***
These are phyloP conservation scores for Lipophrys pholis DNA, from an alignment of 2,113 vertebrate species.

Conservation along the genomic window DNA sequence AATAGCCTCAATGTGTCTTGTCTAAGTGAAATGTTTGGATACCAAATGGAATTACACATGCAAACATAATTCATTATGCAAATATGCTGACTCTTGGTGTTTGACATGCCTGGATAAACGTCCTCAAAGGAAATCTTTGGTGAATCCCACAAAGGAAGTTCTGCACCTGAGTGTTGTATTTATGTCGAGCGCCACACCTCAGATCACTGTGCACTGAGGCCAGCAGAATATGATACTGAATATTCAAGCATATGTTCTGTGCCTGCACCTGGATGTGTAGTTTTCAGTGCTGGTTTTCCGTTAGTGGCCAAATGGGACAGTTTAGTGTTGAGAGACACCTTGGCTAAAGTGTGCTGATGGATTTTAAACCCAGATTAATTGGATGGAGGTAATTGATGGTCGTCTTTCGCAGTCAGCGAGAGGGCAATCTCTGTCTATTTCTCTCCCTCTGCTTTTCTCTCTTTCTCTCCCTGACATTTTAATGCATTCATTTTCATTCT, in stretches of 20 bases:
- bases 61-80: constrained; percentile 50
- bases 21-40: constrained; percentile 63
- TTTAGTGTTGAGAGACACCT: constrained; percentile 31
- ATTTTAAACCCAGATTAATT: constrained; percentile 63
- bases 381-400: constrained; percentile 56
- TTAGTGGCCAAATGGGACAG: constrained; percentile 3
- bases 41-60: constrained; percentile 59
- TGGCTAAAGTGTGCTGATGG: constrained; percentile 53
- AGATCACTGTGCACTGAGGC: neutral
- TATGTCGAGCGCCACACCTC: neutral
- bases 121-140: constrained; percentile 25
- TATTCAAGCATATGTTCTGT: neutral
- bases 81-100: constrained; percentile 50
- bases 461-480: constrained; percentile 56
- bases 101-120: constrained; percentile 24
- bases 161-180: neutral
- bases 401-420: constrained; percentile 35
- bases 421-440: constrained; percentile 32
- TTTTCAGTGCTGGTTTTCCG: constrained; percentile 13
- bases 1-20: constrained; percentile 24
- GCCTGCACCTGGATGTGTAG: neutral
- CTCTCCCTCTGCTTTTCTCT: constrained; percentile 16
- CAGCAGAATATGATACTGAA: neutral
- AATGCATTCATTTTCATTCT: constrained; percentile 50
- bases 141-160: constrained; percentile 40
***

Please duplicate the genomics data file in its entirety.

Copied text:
These are phyloP conservation scores for Lipophrys pholis DNA, from an alignment of 2,113 vertebrate species.

Conservation along the genomic window DNA sequence AATAGCCTCAATGTGTCTTGTCTAAGTGAAATGTTTGGATACCAAATGGAATTACACATGCAAACATAATTCATTATGCAAATATGCTGACTCTTGGTGTTTGACATGCCTGGATAAACGTCCTCAAAGGAAATCTTTGGTGAATCCCACAAAGGAAGTTCTGCACCTGAGTGTTGTATTTATGTCGAGCGCCACACCTCAGATCACTGTGCACTGAGGCCAGCAGAATATGATACTGAATATTCAAGCATATGTTCTGTGCCTGCACCTGGATGTGTAGTTTTCAGTGCTGGTTTTCCGTTAGTGGCCAAATGGGACAGTTTAGTGTTGAGAGACACCTTGGCTAAAGTGTGCTGATGGATTTTAAACCCAGATTAATTGGATGGAGGTAATTGATGGTCGTCTTTCGCAGTCAGCGAGAGGGCAATCTCTGTCTATTTCTCTCCCTCTGCTTTTCTCTCTTTCTCTCCCTGACATTTTAATGCATTCATTTTCATTCT, in stretches of 20 bases:
- bases 61-80: constrained; percentile 50
- bases 21-40: constrained; percentile 63
- TTTAGTGTTGAGAGACACCT: constrained; percentile 31
- ATTTTAAACCCAGATTAATT: constrained; percentile 63
- bases 381-400: constrained; percentile 56
- TTAGTGGCCAAATGGGACAG: constrained; percentile 3
- bases 41-60: constrained; percentile 59
- TGGCTAAAGTGTGCTGATGG: constrained; percentile 53
- AGATCACTGTGCACTGAGGC: neutral
- TATGTCGAGCGCCACACCTC: neutral
- bases 121-140: constrained; percentile 25
- TATTCAAGCATATGTTCTGT: neutral
- bases 81-100: constrained; percentile 50
- bases 461-480: constrained; percentile 56
- bases 101-120: constrained; percentile 24
- bases 161-180: neutral
- bases 401-420: constrained; percentile 35
- bases 421-440: constrained; percentile 32
- TTTTCAGTGCTGGTTTTCCG: constrained; percentile 13
- bases 1-20: constrained; percentile 24
- GCCTGCACCTGGATGTGTAG: neutral
- CTCTCCCTCTGCTTTTCTCT: constrained; percentile 16
- CAGCAGAATATGATACTGAA: neutral
- AATGCATTCATTTTCATTCT: constrained; percentile 50
- bases 141-160: constrained; percentile 40